(I'm using a page break, #4 on the list.)
1. Be yourself.
About.com says to "choose the appropriate tone." I guess I'm talking to people like me who are teacher hobby bloggers. Hobgers?
2. Use correct spelling and grammar.
But if your writing is as bad as my 14 year old students, it'll be hard to overcome.
3. Avoid cliche attention grabbers.
Give me a break. Most of the time, some study showed a slight correlation between two things, and bloggers and paid writers try to make it sound like there's a global paradigm shift.
I admit, sometimes I'm a sucker for a good list (see the next tip), but when 90% of the blog titles have some variation of the above formulas, the other 10% will start grabbing my attention.
Back to the go-to link, About.com says to pique curiosity and get attention while avoiding the bait-and-switch.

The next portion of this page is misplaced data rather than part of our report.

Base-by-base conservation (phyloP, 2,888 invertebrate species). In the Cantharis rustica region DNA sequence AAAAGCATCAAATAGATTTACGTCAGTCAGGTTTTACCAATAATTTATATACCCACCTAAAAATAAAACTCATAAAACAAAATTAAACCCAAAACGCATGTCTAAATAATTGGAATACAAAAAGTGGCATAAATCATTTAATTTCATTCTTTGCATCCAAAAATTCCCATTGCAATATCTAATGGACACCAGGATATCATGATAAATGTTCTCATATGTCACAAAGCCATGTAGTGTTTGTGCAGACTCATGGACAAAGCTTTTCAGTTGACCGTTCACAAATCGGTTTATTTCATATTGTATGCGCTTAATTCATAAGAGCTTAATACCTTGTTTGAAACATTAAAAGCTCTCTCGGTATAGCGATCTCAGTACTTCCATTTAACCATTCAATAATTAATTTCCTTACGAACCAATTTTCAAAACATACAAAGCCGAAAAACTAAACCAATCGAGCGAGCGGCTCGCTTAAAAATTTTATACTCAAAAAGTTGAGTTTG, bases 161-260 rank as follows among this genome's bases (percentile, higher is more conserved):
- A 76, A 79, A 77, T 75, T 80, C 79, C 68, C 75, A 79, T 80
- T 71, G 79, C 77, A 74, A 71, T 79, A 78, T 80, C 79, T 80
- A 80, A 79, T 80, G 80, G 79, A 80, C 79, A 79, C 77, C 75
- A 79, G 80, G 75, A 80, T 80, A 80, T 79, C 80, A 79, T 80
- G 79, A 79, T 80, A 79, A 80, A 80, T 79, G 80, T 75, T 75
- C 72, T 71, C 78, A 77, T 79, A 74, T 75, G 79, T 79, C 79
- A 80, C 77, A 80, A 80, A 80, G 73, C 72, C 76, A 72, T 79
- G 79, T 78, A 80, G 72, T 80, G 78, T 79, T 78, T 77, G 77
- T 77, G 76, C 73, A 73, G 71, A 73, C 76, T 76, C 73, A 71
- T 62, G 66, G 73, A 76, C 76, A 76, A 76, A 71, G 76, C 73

4. Use headlines and page breaks.Better yet, make a list. Yep, nailed that one right here. When people read blogs, chances are they'll look through all the headlines first, then decide whether to read it. (About.com calls it scannable.) If there's a list, I'll usually skip right over the introduction and head straight to the list.
Many blogs work similarly to Blogger in that, by default, every post is displayed in its entirety. This makes the blog itself non-scannable. To avoid this, you can use a page break. It makes it so the blog displays your post up to your page break, and the visitor has to click on the post to see the rest.
5. Use pictures.
There. You're a blogging expert.